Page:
National identity, Australian values and outsiders

Louis, Winnifred, Barlow, Fiona Kate and Greenaway, Katharine (2012). National identity, Australian values and outsiders. In Diane Bretherton and Nikola Balvin (Ed.), Peace psychology in Australia (pp. 87-104) New York, United States: Springer. doi:10.1007/978-1-4614-1403-2_6

Author Louis, Winnifred
Barlow, Fiona Kate
Greenaway, Katharine
Title of chapter National identity, Australian values and outsiders
Title of book Peace psychology in Australia
Place of Publication New York, United States
Publisher Springer
Publication Year 2012
Sub-type Research book chapter (original research)
DOI 10.1007/978-1-4614-1403-2_6
Series Peace Psychology Book series
ISBN 9781461414032
Editor Diane Bretherton
Nikola Balvin
Chapter number 6
Start page 87
End page 104
Total pages 18
Total chapters 19
Collection year 2013
Language eng
Formatted Abstract/Summary
How you act towards other people mostly feels like your personal choice, and how
they act towards you can feel like a personal experience. If they’re nice, it feels as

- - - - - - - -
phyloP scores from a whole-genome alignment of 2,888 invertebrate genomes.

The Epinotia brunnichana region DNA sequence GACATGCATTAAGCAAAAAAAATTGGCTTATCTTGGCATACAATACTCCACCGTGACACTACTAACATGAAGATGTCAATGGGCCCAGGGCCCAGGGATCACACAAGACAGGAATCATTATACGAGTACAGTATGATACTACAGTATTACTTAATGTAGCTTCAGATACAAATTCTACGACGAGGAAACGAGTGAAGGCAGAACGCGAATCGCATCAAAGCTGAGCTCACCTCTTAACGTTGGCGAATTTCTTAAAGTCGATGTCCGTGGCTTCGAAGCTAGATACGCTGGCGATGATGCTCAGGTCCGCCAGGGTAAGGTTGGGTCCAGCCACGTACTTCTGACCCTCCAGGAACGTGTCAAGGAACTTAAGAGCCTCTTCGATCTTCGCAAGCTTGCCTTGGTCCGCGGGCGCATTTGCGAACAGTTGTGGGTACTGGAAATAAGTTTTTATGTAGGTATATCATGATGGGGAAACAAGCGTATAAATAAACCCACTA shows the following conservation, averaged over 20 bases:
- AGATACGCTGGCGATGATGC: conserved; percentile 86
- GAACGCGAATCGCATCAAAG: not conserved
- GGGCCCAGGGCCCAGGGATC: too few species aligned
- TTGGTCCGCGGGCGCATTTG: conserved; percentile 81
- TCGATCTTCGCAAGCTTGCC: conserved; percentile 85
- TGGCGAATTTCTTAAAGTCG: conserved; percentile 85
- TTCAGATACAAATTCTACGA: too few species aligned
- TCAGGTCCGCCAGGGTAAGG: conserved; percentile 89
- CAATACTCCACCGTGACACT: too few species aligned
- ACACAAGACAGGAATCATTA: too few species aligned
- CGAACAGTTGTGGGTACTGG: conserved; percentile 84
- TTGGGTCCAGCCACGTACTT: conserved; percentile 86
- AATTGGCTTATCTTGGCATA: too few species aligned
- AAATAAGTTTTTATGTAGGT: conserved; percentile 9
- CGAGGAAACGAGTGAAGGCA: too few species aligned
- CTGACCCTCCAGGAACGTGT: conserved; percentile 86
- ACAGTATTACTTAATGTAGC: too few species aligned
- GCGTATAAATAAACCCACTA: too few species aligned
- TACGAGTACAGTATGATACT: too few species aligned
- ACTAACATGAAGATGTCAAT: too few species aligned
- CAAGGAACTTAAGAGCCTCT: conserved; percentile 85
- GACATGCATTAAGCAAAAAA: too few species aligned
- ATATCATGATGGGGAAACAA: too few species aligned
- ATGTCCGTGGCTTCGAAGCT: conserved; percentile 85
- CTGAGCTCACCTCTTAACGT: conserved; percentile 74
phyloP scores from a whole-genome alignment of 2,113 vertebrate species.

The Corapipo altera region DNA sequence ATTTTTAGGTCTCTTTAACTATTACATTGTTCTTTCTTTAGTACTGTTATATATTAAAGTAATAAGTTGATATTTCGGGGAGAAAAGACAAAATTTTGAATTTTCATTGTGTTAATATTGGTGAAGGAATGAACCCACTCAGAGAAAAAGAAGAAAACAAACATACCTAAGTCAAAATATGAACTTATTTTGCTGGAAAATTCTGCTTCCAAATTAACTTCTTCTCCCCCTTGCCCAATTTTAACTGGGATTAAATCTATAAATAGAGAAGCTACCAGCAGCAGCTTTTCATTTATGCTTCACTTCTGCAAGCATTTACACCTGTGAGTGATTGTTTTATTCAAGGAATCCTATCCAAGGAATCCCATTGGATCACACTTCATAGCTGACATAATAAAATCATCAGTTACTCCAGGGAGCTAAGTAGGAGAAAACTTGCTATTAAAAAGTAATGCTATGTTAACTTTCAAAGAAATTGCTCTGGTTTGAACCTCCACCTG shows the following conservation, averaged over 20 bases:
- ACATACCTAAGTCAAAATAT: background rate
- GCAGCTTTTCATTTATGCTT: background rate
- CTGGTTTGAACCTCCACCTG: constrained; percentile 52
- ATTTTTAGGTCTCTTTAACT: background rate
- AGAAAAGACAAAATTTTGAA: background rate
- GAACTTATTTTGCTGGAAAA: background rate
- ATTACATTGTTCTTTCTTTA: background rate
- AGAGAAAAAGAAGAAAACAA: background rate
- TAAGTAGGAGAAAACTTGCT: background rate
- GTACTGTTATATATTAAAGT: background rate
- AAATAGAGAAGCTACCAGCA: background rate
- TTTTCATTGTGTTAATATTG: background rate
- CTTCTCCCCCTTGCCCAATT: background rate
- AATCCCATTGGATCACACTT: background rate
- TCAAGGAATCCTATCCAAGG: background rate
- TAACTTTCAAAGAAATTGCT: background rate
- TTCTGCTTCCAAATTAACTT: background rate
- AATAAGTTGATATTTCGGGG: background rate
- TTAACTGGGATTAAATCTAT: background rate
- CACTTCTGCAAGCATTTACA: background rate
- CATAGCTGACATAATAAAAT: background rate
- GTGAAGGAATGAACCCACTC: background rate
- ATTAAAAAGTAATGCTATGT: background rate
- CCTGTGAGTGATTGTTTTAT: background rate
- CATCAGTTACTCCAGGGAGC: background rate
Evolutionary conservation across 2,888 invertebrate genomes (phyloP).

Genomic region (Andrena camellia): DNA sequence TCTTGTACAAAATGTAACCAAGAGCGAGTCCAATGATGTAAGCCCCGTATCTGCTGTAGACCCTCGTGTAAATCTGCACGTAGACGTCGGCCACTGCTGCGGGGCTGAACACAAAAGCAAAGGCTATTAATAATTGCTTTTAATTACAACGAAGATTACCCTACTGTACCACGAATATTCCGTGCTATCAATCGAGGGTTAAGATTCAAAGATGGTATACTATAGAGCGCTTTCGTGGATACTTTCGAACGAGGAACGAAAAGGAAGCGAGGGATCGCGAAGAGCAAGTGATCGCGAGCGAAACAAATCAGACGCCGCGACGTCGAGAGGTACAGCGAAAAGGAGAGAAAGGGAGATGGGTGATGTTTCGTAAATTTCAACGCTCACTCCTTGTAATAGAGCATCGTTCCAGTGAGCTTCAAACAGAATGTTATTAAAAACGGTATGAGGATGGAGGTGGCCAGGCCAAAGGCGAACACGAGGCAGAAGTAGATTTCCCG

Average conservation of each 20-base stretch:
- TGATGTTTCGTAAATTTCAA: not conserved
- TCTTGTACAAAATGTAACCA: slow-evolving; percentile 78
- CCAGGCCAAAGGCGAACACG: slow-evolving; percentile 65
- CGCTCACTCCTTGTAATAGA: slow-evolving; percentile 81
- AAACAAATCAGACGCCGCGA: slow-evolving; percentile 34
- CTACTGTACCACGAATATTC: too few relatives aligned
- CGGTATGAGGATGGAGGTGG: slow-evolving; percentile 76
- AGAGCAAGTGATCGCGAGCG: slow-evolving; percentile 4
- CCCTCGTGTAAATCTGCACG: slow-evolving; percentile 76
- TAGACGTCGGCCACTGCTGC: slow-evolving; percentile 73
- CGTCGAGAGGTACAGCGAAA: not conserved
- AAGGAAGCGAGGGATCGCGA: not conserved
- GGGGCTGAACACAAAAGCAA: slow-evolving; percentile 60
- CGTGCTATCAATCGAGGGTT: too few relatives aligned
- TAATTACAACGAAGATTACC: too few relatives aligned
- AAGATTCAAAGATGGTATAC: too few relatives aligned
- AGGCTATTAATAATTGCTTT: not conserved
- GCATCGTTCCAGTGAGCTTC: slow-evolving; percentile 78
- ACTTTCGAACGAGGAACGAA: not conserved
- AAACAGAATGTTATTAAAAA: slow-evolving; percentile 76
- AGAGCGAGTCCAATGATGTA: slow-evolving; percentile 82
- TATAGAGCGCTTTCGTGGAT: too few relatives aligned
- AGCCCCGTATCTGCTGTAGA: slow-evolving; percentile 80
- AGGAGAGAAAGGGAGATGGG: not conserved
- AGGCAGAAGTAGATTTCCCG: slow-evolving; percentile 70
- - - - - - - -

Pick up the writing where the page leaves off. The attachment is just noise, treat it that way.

though they like you; if they’re mean, it may feel as though they don’t. But over time
and across people, broad patterns emerge whereby some groups are systematically
excluded from friendship and power networks, and other groups are let in. In this
chapter, we see that who we are as group members – whether it be Australians,
Queenslanders, men, women or peace psychologists – informs how we behave to
people from other groups. Specifi cally, this chapter examines Australian identity
and values, and Australians’ treatment of outsiders.
     We begin with a descriptive, historical overview and segue into a review of relevant
research. Our focus is geared towards social psychological study, and our own
research in particular, which explores the construction of the Australian identity and
its relation to other identities. We close by offering a theoretical model of how identity
politics operate to create or alter confl ictual relations between social groups.
Implications for peace-building interventions are discussed.
Q-Index Code B1
Q-Index Status Confirmed Code
Institutional Status UQ
Additional Notes Part I The Geohistorical Context of Peace Psychology in Australia

Document type: Book Chapter
Collections: Official 2013 Collection
School of Psychology Publications
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Created: Mon, 19 Mar 2012, 19:09:32 EST by Mrs Alison Pike on behalf of School of Psychology